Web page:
You'll typically find the combination of fixed DVD reader and modular bay floppy drive to be the most useful these days, just be sure they work. If they don't replacements are easy to find online for under $10 each.

Ports are pretty standard but while the modem is going to be of no interest to most people these days, I'd suggest you do want the Ethernet (or combo) card to be present in the mini PCI slot, however these can be purchased online for under $5 if necessary. You'll get (slightly) more usable Wi-Fi by using a suitable 802.11g PCMCIA card rather than trying to find a model with an ageing internal 802.11a card.

Due to its age you'll need to replace the batteries. I say batteries in the plural as the first one you'll want to replace is the CMOS battery which is in a rather inconvenient spot under the palmrest, inconvenient as getting to it means disassembling virtually the entire machine. This multi cell battery is also quite expensive at around $12 online. You may or may not care about the main battery, the system will run off the AC adapter without one (unlike some other machines), but unbranded far eastern replacements are widely available online for $20. You may experience a problem where even a new battery will not charge. Assuming the new battery isn't faulty out of the factory and that the AC adapter is able to run the machine from the wall, the problem is likely the charging board inside the laptop. This small board handles all charging functions and is less than $5 to replace, thankfully Dell did not build it in to the main motherboard like many other brands.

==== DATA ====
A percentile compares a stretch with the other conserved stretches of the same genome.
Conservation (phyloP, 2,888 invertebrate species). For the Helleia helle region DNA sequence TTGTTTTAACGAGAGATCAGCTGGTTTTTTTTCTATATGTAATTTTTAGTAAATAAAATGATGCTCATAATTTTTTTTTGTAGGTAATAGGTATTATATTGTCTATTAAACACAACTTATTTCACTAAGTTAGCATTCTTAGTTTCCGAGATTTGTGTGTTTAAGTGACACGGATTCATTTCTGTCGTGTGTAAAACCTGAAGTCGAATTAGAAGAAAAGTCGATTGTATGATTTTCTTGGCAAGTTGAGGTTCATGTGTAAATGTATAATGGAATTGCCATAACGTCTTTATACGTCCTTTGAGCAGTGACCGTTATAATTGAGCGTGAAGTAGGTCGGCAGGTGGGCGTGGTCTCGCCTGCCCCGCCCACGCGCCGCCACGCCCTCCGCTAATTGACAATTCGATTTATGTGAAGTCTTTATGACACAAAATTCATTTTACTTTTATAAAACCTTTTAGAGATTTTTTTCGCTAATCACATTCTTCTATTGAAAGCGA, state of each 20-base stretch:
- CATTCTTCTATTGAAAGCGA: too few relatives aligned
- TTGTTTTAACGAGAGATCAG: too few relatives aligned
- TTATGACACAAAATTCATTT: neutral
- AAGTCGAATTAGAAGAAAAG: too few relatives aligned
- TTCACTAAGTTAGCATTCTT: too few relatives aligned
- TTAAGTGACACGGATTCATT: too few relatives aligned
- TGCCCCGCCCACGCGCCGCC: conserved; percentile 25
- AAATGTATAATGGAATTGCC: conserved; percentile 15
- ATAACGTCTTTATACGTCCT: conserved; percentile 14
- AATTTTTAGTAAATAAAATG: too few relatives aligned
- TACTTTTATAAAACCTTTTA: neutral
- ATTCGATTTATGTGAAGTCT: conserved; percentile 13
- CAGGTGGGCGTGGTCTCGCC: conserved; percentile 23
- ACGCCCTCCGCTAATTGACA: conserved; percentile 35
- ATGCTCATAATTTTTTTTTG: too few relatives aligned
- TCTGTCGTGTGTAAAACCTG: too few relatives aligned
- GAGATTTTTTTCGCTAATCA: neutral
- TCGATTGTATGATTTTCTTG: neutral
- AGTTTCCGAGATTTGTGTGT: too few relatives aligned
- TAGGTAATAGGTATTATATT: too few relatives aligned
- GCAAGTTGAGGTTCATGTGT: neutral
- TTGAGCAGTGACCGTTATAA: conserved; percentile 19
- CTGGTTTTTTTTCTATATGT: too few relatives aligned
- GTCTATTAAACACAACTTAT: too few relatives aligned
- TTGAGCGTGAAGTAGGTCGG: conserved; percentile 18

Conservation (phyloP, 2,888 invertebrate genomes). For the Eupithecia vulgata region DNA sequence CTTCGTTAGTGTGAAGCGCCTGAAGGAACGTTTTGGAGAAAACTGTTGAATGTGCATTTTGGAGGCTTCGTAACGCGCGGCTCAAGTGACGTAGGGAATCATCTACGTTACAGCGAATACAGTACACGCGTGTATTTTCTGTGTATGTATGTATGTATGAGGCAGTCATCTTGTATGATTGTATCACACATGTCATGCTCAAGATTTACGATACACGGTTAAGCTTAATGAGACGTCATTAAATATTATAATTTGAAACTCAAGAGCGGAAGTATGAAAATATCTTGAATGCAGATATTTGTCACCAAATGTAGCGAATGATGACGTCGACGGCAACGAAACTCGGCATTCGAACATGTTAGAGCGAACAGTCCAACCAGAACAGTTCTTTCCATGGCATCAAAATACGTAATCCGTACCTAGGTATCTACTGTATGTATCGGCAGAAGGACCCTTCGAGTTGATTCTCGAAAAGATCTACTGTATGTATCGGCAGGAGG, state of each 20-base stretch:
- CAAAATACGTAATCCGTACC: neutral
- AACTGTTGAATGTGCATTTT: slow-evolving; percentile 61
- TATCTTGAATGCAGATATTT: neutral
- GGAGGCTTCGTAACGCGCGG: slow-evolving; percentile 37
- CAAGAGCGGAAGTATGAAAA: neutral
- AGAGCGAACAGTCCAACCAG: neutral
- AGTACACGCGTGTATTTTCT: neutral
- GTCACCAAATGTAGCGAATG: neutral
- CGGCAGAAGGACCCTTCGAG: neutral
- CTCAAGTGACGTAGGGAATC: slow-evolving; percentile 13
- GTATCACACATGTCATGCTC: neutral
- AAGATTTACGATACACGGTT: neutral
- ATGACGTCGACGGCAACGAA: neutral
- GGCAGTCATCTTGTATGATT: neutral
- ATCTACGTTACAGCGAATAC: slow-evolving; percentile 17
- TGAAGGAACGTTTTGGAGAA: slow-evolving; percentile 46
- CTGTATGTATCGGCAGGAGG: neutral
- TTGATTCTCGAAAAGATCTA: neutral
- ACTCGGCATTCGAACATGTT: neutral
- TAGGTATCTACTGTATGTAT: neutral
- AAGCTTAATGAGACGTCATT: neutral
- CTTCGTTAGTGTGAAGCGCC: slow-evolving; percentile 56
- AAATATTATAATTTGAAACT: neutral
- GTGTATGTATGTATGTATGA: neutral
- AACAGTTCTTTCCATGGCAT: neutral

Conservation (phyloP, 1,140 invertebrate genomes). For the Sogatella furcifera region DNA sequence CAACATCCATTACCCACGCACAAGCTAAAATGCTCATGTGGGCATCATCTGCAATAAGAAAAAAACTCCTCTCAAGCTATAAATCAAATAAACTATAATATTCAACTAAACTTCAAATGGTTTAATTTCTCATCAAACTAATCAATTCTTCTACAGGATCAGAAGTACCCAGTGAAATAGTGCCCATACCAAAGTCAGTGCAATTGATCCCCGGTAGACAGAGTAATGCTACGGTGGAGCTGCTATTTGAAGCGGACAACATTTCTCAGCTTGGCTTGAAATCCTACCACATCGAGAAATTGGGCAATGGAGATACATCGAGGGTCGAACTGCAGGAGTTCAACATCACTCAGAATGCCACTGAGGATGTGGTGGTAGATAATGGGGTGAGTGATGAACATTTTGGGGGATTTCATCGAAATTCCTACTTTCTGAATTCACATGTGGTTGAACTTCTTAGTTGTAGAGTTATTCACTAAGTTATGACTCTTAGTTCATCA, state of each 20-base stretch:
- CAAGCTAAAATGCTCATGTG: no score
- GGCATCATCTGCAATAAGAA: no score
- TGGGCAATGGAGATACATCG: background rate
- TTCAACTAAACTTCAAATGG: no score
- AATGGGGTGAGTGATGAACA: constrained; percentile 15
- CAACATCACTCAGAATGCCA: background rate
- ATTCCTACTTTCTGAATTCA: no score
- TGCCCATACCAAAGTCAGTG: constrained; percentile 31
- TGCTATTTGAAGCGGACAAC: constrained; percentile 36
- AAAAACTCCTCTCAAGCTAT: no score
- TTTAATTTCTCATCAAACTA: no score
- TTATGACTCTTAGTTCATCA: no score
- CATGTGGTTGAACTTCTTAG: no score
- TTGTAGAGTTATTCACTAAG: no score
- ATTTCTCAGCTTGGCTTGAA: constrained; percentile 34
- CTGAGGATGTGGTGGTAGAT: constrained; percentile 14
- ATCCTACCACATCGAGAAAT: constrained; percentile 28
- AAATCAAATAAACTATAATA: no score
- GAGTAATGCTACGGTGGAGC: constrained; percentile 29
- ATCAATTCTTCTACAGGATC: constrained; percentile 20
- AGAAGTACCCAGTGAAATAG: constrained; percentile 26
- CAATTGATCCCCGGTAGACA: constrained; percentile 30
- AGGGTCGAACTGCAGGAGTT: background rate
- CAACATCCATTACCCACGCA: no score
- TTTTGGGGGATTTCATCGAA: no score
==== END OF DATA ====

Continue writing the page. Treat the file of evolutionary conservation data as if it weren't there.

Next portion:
The final item that may need replacement are the screen hinges. A common problem on many old laptops is that these get weak over time giving some back and forth play in the screen when open. Used replacements in perfect working condition are available online for about $15.

The cost of getting a nice example could be anything from $50 if you're lucky, to $100 if you need to replace parts, or even up to $150 if you're going to get crazy with upgrades for the "ultimate" Inspiron 8000. In all cases you'd still probably need an extra $30-40 for new batteries.

I specced my example pretty high right out of the factory, the only exception being the panel for the reasons given above. Over time I maxxed out the memory, added some expansion cards and even upgraded the hard drive

ModelInspiron 8000
Screen15" TFT - 1400 x 1050 max resolution
CPUIntel Pentium III Coppermine @ 1GHz
Hard Drive
60GB Ultra-ATA/66
GPUNvidia GeForce2Go 32MB SGRAM